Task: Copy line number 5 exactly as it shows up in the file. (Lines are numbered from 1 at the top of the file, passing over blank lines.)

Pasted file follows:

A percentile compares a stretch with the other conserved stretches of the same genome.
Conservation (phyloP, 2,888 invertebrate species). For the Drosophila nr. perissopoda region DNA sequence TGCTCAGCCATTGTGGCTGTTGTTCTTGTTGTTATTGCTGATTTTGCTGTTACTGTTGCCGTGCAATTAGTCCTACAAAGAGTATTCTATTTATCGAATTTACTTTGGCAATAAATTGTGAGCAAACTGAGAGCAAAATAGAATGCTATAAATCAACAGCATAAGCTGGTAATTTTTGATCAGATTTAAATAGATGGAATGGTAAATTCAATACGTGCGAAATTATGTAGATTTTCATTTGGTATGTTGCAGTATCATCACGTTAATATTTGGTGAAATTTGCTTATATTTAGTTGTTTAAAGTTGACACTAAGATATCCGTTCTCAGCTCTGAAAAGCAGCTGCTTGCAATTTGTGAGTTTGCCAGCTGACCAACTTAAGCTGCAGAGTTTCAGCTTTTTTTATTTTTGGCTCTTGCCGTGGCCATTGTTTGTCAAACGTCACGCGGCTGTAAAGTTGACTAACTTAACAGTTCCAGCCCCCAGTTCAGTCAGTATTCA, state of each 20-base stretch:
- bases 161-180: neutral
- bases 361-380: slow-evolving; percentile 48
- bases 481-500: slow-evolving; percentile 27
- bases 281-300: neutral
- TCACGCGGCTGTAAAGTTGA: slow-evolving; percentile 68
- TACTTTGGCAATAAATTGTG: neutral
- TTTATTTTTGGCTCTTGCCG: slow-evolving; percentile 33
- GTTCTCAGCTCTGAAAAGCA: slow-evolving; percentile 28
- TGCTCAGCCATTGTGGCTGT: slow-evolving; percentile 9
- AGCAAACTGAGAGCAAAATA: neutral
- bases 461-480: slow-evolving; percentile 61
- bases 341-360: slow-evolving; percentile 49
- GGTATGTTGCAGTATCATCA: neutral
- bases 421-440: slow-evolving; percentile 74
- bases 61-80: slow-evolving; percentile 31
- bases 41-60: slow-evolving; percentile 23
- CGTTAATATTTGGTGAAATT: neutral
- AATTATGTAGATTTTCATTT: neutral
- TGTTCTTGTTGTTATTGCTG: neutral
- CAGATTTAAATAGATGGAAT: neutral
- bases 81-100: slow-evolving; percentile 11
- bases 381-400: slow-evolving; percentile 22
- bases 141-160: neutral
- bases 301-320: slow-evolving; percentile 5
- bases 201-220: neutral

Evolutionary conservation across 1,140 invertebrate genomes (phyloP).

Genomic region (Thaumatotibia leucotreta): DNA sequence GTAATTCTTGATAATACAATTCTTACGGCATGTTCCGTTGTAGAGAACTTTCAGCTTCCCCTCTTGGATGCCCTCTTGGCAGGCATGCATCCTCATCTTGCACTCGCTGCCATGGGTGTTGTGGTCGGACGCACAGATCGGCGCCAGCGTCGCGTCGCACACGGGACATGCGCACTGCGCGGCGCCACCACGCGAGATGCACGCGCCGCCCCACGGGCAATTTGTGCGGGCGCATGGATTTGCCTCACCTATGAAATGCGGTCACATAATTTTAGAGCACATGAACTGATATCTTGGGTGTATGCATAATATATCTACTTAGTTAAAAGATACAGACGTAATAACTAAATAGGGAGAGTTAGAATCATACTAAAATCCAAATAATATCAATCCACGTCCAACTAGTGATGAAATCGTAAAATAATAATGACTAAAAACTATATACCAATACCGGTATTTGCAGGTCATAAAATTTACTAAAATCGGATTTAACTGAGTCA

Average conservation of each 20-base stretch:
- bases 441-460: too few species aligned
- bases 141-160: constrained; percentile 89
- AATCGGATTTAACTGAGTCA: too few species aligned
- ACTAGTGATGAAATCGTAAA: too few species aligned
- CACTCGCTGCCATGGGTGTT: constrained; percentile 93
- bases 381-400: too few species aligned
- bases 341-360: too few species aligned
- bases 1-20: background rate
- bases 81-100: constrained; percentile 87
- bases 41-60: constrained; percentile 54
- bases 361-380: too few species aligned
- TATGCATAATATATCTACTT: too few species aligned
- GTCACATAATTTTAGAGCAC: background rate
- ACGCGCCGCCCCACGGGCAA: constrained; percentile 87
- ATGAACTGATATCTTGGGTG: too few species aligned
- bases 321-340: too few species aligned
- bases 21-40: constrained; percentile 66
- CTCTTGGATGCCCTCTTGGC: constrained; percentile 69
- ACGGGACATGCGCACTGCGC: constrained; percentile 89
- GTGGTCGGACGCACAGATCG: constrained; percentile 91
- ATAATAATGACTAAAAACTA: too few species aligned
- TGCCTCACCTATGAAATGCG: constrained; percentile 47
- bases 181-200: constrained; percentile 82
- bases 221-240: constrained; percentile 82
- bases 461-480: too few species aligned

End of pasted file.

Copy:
- bases 481-500: slow-evolving; percentile 27